In Algeria, the study lasted two weeks,(2) and was carried out on a representative sample of hospitals in each Wilaya (administrative region). During this very short period, 21 560 hospitalisations (including 3 887 births) were studied. The results are a useful supplement to national statistics on global morbidity. "Excluding births, traumatisms ad accidents accounted for about 10% of hospitalisations during this period. Non-communicable diseases accounted for over 50% – including 28% for disorders of the digestive system, 13% for respiratory diseases and 12% for cardiovascular disease," explains Dr Atek of the Algiers Institute of Public Health. 

Rapid transition
Invitation to a modern diet in North Africa
Invitation to a modern diet in North Africa
"In Tunisia, our surveys have provided solid confirmation of the level and rate of epidemiological transition. In Algeria, where we knew less about the situation, the results also show that this transition is well under way and developing fast. The initial picture provided by these indications will be further completed by individual data on morbidity (nutritional state, state of health, risk factors) and lifestyle (physical activity, diet, occupation, level of education, etc.). This information will soon be collected on representative samples at national level," explains the project coordinator.

A study is also in progress on the health systems in these two countries, as well as on way they are or should be changing. It will be based on an analysis of steps taken to prevent and treat chronic non-communicable diseases elsewhere in the world. The research must serve as a basis for discussions with health system specialists and decision-makers with a view to setting new health policy strategies. 

Prevention requires knowledge. One of the project's tasks, therefore, is to identify, measure and understand the various factors that lie behind these changes, such as tobacco smoking (especially among young people), obesity, dietary changes, conditions of urban and rural life, etc. To develop a realistic health policy it is necessary to define the cost of these 'new' diseases (for which treatment is expensive), assess all the benefits of prevention, study the possible lessons that can be learned from the experiences of industrialised countries, and involve the actors and the population. "Combat strategies that are adapted to what is possible economically for the country in question and to the socio-cultural needs of the population must be developed and made available to doctors," believes Dr Ouchfoun. "The medical profession and health managers must also play a leadership role in regard to other sectors and associations involved in the protection or promotion of public health." 

(1) If the uncertainties linked to ill-defined causes and the sampling are taken into account. These results also show major regional variations in the two countries (for example, between 66.8% and 87.9% for con-communicable diseases in Tunisia).
(2) The difference in the situation, and above all size of country, and thus in the survey costs, did not permit a study of the same kind as in Tunisia.  


Printable version

Features 1 2 3
  One sea, three continents
  A shared heritage
  The price of change

  READ MORE  
  Trends in cardiopathies

Cardiopathies take various forms. Comparisons were made between those recorded in Tunisian hospitals in 1992 and in 2002. In 1992, rheumatic cardiopathies (type of cardiac disease associated with poverty, poor nutritional condition, late take-up by care systems and linked to infection with staphylococcus) ...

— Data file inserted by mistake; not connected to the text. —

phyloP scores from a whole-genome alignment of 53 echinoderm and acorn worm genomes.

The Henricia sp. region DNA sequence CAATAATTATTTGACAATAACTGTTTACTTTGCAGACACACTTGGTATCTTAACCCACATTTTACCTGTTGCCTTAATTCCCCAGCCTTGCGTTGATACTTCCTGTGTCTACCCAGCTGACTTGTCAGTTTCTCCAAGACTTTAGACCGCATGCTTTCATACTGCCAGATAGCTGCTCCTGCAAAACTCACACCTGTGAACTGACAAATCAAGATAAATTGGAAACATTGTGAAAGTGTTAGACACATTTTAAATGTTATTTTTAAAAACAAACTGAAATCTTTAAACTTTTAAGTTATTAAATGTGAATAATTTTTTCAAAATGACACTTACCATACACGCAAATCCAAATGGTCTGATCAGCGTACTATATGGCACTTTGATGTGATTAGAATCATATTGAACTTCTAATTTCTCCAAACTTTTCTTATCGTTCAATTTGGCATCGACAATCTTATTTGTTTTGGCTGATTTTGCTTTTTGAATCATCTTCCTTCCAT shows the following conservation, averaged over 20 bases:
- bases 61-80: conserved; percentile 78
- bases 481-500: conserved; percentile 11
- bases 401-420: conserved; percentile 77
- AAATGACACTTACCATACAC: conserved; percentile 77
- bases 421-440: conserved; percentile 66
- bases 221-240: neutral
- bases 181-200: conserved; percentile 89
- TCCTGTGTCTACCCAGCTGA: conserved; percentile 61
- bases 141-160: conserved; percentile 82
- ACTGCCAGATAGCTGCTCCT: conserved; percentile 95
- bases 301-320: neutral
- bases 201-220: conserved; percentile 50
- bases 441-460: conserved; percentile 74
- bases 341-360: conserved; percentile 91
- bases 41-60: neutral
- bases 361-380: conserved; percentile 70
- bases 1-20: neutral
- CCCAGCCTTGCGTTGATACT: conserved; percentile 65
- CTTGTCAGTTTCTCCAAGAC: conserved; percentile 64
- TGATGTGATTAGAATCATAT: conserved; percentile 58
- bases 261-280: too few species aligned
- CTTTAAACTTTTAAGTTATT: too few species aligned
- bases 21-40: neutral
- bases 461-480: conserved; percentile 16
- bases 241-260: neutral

Partners

  • National Public Health Institute (INSP), Tunis
  • IRD (Research Institute for Development), Paris
  • National Public Health Institute (INSP), Algiers
  • Prince Leopold Institute of Tropical Medicine, Antwerp (BE)
  • Mediterranean Agronomic Institute of Montpellier (FR)
  • National ...
  •  

      TO FIND OUT MORE  
     
  • Tahina 
    (Epidemiological Transition And Health Impact in North Africa)
  •  

      CONTACTS  
     
  • Habiba Benromdhane
  • Bernard Maire
  •  


       
      Top
    Features 1 2 3
      Trends in cardiopathies

    Cardiopathies take various forms. Comparisons were made between those recorded in Tunisian hospitals in 1992 and in 2002. In 1992, rheumatic cardiopathies (type of cardiac disease associated with poverty, poor nutritional condition, late take-up by care systems and linked to infection with staphylococcus) accounted for 12% of cardiopathies in men and 25% in women; ischaemic cardiopathies (cardiac infections linked to a modern, sedentary lifestyle, with a calorie-rich unbalanced diet) accounted for 39% of hospitalisations among men and 16% among women; finally, illnesses linked to high blood pressure represented 6% and 10% of male and female patients respectively.  

    In 2002, rheumatic cardiopathies represented just 7% of hospitalisations (5% among men, 12% among women), ischaemic cardiopathies increasing to 46% (54 % among men, 31% among women) and high blood pressure accounted for 9% of hospitalisations. "In the space of just ten years, we have seen marked change in the causes of hospitalisation. This fully confirms the rapid progress of epidemiological transition,” concludes Habiba Ben Romdhane.

    Trends in cardiopathies (% in specialised service)
    Trends in cardiopathies (% in specialised service)
      Partners

    • National Public Health Institute (INSP), Tunis
    • IRD (Research Institute for Development), Paris
    • National Public Health Institute (INSP), Algiers
    • Prince Leopold Institute of Tropical Medicine, Antwerp (BE)
    • Mediterranean Agronomic Institute of Montpellier (FR)
    • National Institute of Nutrition and Dietary Technology (INNTA), Tunis
    • University of Oran, Faculty of Medicine, Algeria

    TO FIND OUT MORE

    • Tahina 
      (Epidemiological Transition And Health Impact in North Africa)

    CONTACTS